In the classic motivational best-seller, “The Power of Positive Thinking,” Norman Vincent Peale wrote, “The ‘as if’ principle works. Act as if you were not afraid and you will become courageous, act as if you could and you will find that you can.” From TED Talk speakers to writers for Psychology Today, many have explored this basic idea. One way to simply explain the concept is by smiling to make yourself happy (versus believing you need to be happy before you smile). Sociologist Robert K. Merton coined the phenomenon as the “self-fulfilling prophecy” in 1948. It’s true in everything from our confidence on the job to the quality of our relationships.
Social Psychological and Personality Science discovered that even the old adage of “dressing for success” is true and can lead to increased confidence and creativity on the job, while a Columbia University study found that “rejection expectations” can cause couples to behave in ways that invariably result in a split.
There is even a technique called the “Adlerian therapy” that is designed to help people overcome their self-defeating views. The idea is for adults to remind themselves what it was like when they played make-believe as children. Why? Because acting “as if” you’re already the person you want to become isn’t just a fairytale, Dr. Adlerian argued. “As people begin to act differently and to feel differently, they become different,” he wrote.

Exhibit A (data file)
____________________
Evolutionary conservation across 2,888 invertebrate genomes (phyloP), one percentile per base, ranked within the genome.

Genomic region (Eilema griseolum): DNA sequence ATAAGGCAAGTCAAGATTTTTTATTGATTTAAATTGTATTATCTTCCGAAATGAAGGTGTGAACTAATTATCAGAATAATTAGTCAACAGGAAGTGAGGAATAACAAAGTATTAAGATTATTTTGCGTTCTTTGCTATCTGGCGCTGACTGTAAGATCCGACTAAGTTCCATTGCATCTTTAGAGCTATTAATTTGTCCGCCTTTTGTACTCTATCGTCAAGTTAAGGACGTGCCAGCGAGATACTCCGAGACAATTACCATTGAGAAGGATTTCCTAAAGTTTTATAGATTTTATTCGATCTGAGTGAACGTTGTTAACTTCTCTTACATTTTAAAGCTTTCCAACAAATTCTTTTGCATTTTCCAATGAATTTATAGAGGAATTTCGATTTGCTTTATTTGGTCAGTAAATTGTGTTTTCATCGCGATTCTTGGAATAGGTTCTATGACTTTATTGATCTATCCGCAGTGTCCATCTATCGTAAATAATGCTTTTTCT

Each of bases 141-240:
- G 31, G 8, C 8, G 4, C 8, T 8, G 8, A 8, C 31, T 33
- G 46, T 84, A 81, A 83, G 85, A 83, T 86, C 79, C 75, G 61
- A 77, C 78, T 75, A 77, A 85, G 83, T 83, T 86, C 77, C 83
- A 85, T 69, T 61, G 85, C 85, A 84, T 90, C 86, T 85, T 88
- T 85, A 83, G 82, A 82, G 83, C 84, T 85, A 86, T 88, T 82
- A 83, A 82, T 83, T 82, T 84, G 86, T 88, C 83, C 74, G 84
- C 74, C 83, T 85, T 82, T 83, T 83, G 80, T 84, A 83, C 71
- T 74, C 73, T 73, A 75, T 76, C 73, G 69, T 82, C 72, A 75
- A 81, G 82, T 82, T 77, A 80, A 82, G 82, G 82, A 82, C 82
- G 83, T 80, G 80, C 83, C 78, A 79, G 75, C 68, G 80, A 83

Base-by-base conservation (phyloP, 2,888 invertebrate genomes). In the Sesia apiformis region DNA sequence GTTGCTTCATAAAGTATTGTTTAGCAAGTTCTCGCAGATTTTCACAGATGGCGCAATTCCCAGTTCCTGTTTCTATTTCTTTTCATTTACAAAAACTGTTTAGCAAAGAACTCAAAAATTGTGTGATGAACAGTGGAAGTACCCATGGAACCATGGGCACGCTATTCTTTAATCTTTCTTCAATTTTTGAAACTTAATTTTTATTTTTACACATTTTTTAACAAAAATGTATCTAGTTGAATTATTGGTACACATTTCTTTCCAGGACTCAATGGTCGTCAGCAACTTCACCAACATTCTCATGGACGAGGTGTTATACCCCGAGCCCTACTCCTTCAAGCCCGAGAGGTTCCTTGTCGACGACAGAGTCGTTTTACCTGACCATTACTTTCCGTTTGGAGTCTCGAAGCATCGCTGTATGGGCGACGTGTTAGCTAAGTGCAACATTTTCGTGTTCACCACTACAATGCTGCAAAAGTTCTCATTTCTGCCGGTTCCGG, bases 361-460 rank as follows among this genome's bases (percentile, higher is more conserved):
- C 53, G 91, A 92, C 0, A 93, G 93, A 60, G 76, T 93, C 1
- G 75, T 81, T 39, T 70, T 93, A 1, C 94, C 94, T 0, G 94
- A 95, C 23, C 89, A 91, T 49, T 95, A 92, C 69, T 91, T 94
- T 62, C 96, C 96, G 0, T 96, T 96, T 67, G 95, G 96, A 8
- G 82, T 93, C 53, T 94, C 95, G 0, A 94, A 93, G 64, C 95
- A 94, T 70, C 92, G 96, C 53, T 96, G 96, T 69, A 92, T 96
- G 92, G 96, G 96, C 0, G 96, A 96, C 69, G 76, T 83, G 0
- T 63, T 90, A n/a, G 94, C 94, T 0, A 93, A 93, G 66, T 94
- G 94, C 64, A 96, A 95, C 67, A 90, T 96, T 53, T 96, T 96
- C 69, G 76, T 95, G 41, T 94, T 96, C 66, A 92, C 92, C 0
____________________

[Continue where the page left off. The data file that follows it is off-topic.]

Having a dream and believing in yourself is a great first step. Remember, however, the magic is created when you combine actions aligned with the attainment of your goal along with the feeling of the achievement of the goal. Yes, if you act as if the dream is already a part of your life, and truly feel that it is, you are actually increasing your odds of it happening.
As Nelson Mandela said, “Vision without action is just a dream.” The vision is necessary to have something to model. What is your vision? Stated simply, when you decide to “act as if,” you must ask yourself, “As if what?” Think about your goals and dreams, then consider what kind of person would have already achieved them, and just started acting as if you were already that person.
With that in mind, imagine yourself five years from now. Where do you live? What kind of clothes are you wearing? What kind of car do you drive? What is your fitness level? What kind of social life do you have? What is your job? Who are your friends? Write it down.
Now, “act as if” that is already true. Embody it. For example, what would that person do or say in this or that situation? Really—try it, if for no other reason than it’s fun! By doing this with consistency, even in just the smallest ways, change can occur. You might be surprised what happens!